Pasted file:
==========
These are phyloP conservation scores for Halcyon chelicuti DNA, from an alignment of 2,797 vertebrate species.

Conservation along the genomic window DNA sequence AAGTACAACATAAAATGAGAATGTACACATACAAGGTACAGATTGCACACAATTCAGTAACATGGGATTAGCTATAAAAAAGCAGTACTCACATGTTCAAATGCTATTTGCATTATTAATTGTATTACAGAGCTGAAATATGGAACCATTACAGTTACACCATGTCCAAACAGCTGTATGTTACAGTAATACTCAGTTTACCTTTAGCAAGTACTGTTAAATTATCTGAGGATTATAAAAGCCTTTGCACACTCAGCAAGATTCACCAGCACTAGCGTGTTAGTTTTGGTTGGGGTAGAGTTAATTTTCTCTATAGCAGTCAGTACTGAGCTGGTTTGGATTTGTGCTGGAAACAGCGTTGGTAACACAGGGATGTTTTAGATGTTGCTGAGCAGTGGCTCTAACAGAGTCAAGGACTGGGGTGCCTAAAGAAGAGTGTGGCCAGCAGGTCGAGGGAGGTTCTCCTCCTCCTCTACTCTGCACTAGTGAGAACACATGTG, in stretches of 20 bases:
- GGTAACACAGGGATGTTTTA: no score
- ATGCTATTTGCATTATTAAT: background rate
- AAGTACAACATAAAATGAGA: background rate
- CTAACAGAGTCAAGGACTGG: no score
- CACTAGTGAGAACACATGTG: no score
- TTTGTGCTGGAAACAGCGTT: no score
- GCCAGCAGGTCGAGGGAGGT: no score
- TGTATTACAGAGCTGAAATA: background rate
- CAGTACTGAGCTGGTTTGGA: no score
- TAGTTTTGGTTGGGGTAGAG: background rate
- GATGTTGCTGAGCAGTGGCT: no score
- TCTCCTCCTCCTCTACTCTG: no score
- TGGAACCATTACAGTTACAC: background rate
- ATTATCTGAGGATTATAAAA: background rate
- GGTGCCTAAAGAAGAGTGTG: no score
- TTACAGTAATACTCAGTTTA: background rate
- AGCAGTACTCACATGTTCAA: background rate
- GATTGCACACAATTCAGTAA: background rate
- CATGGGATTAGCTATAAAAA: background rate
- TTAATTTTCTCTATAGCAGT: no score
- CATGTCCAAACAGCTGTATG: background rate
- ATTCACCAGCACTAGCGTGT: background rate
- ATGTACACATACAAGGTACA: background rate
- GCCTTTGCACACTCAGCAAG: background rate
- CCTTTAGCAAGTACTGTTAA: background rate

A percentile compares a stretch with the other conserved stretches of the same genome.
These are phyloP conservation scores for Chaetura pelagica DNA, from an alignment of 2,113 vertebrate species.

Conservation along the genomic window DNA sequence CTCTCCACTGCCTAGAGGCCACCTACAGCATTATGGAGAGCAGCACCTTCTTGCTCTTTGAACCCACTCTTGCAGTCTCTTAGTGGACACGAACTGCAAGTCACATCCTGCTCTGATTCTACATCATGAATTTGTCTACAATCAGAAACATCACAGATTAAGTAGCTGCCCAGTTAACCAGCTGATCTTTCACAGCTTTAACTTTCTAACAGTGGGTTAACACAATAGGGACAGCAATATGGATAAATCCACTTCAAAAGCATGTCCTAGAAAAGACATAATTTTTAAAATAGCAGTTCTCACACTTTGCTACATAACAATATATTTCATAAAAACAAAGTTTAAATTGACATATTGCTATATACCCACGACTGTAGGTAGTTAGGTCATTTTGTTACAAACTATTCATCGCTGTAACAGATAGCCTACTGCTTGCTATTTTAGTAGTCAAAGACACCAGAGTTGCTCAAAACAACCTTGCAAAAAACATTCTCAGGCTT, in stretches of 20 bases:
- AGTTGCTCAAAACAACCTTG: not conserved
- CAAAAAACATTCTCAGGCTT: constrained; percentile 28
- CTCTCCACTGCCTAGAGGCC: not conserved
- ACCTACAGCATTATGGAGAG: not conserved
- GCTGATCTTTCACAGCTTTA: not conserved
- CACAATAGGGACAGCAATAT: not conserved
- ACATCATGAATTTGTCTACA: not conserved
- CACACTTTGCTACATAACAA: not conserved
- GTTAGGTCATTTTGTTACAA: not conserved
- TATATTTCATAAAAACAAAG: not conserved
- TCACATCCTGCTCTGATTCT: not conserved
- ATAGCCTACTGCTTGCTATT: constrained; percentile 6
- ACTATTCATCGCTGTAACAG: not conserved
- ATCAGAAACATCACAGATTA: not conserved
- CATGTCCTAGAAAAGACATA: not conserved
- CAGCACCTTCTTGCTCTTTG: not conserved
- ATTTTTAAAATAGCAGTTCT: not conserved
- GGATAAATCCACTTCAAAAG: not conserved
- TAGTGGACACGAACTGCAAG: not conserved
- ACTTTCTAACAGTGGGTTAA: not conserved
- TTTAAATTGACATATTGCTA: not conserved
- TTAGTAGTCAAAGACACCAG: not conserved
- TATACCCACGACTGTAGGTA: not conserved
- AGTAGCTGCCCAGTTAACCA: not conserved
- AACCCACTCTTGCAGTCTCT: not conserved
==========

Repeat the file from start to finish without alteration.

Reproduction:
These are phyloP conservation scores for Halcyon chelicuti DNA, from an alignment of 2,797 vertebrate species.

Conservation along the genomic window DNA sequence AAGTACAACATAAAATGAGAATGTACACATACAAGGTACAGATTGCACACAATTCAGTAACATGGGATTAGCTATAAAAAAGCAGTACTCACATGTTCAAATGCTATTTGCATTATTAATTGTATTACAGAGCTGAAATATGGAACCATTACAGTTACACCATGTCCAAACAGCTGTATGTTACAGTAATACTCAGTTTACCTTTAGCAAGTACTGTTAAATTATCTGAGGATTATAAAAGCCTTTGCACACTCAGCAAGATTCACCAGCACTAGCGTGTTAGTTTTGGTTGGGGTAGAGTTAATTTTCTCTATAGCAGTCAGTACTGAGCTGGTTTGGATTTGTGCTGGAAACAGCGTTGGTAACACAGGGATGTTTTAGATGTTGCTGAGCAGTGGCTCTAACAGAGTCAAGGACTGGGGTGCCTAAAGAAGAGTGTGGCCAGCAGGTCGAGGGAGGTTCTCCTCCTCCTCTACTCTGCACTAGTGAGAACACATGTG, in stretches of 20 bases:
- GGTAACACAGGGATGTTTTA: no score
- ATGCTATTTGCATTATTAAT: background rate
- AAGTACAACATAAAATGAGA: background rate
- CTAACAGAGTCAAGGACTGG: no score
- CACTAGTGAGAACACATGTG: no score
- TTTGTGCTGGAAACAGCGTT: no score
- GCCAGCAGGTCGAGGGAGGT: no score
- TGTATTACAGAGCTGAAATA: background rate
- CAGTACTGAGCTGGTTTGGA: no score
- TAGTTTTGGTTGGGGTAGAG: background rate
- GATGTTGCTGAGCAGTGGCT: no score
- TCTCCTCCTCCTCTACTCTG: no score
- TGGAACCATTACAGTTACAC: background rate
- ATTATCTGAGGATTATAAAA: background rate
- GGTGCCTAAAGAAGAGTGTG: no score
- TTACAGTAATACTCAGTTTA: background rate
- AGCAGTACTCACATGTTCAA: background rate
- GATTGCACACAATTCAGTAA: background rate
- CATGGGATTAGCTATAAAAA: background rate
- TTAATTTTCTCTATAGCAGT: no score
- CATGTCCAAACAGCTGTATG: background rate
- ATTCACCAGCACTAGCGTGT: background rate
- ATGTACACATACAAGGTACA: background rate
- GCCTTTGCACACTCAGCAAG: background rate
- CCTTTAGCAAGTACTGTTAA: background rate

A percentile compares a stretch with the other conserved stretches of the same genome.
These are phyloP conservation scores for Chaetura pelagica DNA, from an alignment of 2,113 vertebrate species.

Conservation along the genomic window DNA sequence CTCTCCACTGCCTAGAGGCCACCTACAGCATTATGGAGAGCAGCACCTTCTTGCTCTTTGAACCCACTCTTGCAGTCTCTTAGTGGACACGAACTGCAAGTCACATCCTGCTCTGATTCTACATCATGAATTTGTCTACAATCAGAAACATCACAGATTAAGTAGCTGCCCAGTTAACCAGCTGATCTTTCACAGCTTTAACTTTCTAACAGTGGGTTAACACAATAGGGACAGCAATATGGATAAATCCACTTCAAAAGCATGTCCTAGAAAAGACATAATTTTTAAAATAGCAGTTCTCACACTTTGCTACATAACAATATATTTCATAAAAACAAAGTTTAAATTGACATATTGCTATATACCCACGACTGTAGGTAGTTAGGTCATTTTGTTACAAACTATTCATCGCTGTAACAGATAGCCTACTGCTTGCTATTTTAGTAGTCAAAGACACCAGAGTTGCTCAAAACAACCTTGCAAAAAACATTCTCAGGCTT, in stretches of 20 bases:
- AGTTGCTCAAAACAACCTTG: not conserved
- CAAAAAACATTCTCAGGCTT: constrained; percentile 28
- CTCTCCACTGCCTAGAGGCC: not conserved
- ACCTACAGCATTATGGAGAG: not conserved
- GCTGATCTTTCACAGCTTTA: not conserved
- CACAATAGGGACAGCAATAT: not conserved
- ACATCATGAATTTGTCTACA: not conserved
- CACACTTTGCTACATAACAA: not conserved
- GTTAGGTCATTTTGTTACAA: not conserved
- TATATTTCATAAAAACAAAG: not conserved
- TCACATCCTGCTCTGATTCT: not conserved
- ATAGCCTACTGCTTGCTATT: constrained; percentile 6
- ACTATTCATCGCTGTAACAG: not conserved
- ATCAGAAACATCACAGATTA: not conserved
- CATGTCCTAGAAAAGACATA: not conserved
- CAGCACCTTCTTGCTCTTTG: not conserved
- ATTTTTAAAATAGCAGTTCT: not conserved
- GGATAAATCCACTTCAAAAG: not conserved
- TAGTGGACACGAACTGCAAG: not conserved
- ACTTTCTAACAGTGGGTTAA: not conserved
- TTTAAATTGACATATTGCTA: not conserved
- TTAGTAGTCAAAGACACCAG: not conserved
- TATACCCACGACTGTAGGTA: not conserved
- AGTAGCTGCCCAGTTAACCA: not conserved
- AACCCACTCTTGCAGTCTCT: not conserved